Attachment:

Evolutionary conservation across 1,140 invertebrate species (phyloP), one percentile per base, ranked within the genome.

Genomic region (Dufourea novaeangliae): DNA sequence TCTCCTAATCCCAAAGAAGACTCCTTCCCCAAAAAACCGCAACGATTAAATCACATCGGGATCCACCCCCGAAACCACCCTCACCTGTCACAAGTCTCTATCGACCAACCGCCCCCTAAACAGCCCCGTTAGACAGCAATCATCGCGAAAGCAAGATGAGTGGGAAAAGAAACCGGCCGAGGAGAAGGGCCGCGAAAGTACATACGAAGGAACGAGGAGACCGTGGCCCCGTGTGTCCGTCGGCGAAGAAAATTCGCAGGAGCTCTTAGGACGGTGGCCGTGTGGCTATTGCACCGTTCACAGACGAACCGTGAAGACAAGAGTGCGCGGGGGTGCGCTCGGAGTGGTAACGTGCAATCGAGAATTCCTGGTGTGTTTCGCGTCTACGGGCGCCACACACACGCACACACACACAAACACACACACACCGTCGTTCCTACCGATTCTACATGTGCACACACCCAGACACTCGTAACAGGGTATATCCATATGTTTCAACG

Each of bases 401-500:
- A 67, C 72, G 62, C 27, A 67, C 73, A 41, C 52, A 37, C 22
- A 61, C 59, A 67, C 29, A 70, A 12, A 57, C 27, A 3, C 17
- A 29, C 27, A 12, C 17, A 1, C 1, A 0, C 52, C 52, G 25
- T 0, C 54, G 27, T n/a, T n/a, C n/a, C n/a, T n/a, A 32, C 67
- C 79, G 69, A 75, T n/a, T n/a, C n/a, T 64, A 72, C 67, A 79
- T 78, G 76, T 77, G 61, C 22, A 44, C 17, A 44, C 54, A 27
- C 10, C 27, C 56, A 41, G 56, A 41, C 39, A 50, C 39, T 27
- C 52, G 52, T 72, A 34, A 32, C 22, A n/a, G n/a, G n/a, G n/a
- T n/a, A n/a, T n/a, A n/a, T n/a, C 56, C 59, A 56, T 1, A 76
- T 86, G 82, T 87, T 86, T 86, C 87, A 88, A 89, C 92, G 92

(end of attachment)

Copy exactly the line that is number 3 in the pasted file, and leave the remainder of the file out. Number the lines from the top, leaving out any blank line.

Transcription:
Each of bases 401-500: